If the U.S. Postal Service has its way, postal facilities across southern West Virginia and Southwest Virginia could go the way of the dinosaur.
As if the proposed closure of Bluefield’s processing and distribution center wasn’t bad enough, officials announced last week that 26 additional post offices in our region may be closed as well. McDowell County in particular would take a devastating hit with 14 postal centers now targeted for closure as part of a “expanded access study” underway by postal officials.
This includes post offices in Bartley, Big Creek, Big Sandy, Cucumber, Elbert, Kyle, Maybeury, Nemours, Newhall, Pageton, Squire, Switchback, Thorpe, Warriormine, and Wilcoe.
In Mercer County, postal centers in Camp Creek, Hiawatha, Kellysville, and Nemours could be closed in addition to the processing and distribution center in Bluefield. In Tazewell County, post offices in Bandy, Horsepen, Jewell Ridge, and Tannersville are included in the closure study while the Keen Mountain and Whitewood postal centers in Buchanan County also faces the possibility of closure. The Ceres Post Office in Bland County and Eggleston Post Office in Giles County are also being considered for closure or consolidation.
U.S. Postmaster General Patrick Donahoe said the new study is aimed at “right-sizing” the existing retail network. He argues that the habits of customers have made it clear that they no longer require a physical post office to conduct most of their postal business.
However, what Donahoe is failing to take into consideration is what impact the closure of smaller postal facilities such as Horsepen, Kellyville, Squire and Pageton will have on families living in rural parts of southern West Virginia.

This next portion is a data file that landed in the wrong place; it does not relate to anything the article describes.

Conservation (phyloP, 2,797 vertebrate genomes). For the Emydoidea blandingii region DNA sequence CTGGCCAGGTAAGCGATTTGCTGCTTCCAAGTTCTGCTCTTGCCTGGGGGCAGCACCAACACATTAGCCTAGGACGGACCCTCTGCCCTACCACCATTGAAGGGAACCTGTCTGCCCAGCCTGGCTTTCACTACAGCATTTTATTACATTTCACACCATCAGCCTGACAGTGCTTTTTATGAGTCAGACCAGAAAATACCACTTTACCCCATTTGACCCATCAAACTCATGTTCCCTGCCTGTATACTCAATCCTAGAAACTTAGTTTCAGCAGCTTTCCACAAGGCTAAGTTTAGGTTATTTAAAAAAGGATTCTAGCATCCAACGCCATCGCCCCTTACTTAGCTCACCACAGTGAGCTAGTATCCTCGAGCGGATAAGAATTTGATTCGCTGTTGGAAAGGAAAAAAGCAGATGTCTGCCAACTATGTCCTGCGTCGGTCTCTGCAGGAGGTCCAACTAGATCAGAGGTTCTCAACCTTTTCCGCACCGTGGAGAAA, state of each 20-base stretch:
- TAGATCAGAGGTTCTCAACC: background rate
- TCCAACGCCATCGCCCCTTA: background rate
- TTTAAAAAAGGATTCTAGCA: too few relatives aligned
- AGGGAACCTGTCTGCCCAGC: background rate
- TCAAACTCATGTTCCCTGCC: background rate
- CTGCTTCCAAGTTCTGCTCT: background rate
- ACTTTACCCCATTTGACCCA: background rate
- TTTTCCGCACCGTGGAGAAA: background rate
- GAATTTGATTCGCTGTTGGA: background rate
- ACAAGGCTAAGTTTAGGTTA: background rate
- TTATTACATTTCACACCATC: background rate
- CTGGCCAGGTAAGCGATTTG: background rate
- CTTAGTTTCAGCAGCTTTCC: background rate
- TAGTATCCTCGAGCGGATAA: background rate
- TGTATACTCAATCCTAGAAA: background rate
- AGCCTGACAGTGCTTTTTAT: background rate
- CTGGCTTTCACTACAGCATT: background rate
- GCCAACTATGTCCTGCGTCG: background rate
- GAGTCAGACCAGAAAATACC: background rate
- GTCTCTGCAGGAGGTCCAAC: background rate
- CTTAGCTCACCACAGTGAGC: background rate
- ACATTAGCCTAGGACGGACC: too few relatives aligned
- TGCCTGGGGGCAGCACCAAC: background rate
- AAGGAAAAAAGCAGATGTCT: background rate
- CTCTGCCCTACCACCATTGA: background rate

While the postal service says it wants to replace some post offices with third-party retailers, such a plan may not be a perfect fit for many communities, according to U.S. Rep. Nick Rahall.
Rahall, along with U.S. Sen. Joe Manchin, D-W.Va., and U.S. Sen. Jay Rockefeller, D-W.Va., are all correctly questioning what they view as a disproportionate number of postal facilities targeted for closure in West Virginia when compared to other states.
If we are to save any or all of our local post offices, the region as a whole must now speak up. Concerned citizens and business leader must attend all upcoming public comment and participation sessions to express our opposition and outrage to these proposed closures.
We must speak up. We must let the U.S. Postal Service know that we are opposed to these closures. If we don’t speak up, and if we don’t attend the public hearings and public comment sessions, then we have no guarantee that our post offices will be saved.
Area residents should be outraged over the unusually high number of postal centers proposed for closure in our region. It is after all families living in remote parts of southern West Virginia and Southwest Virginia that are most dependent upon having a local community post office.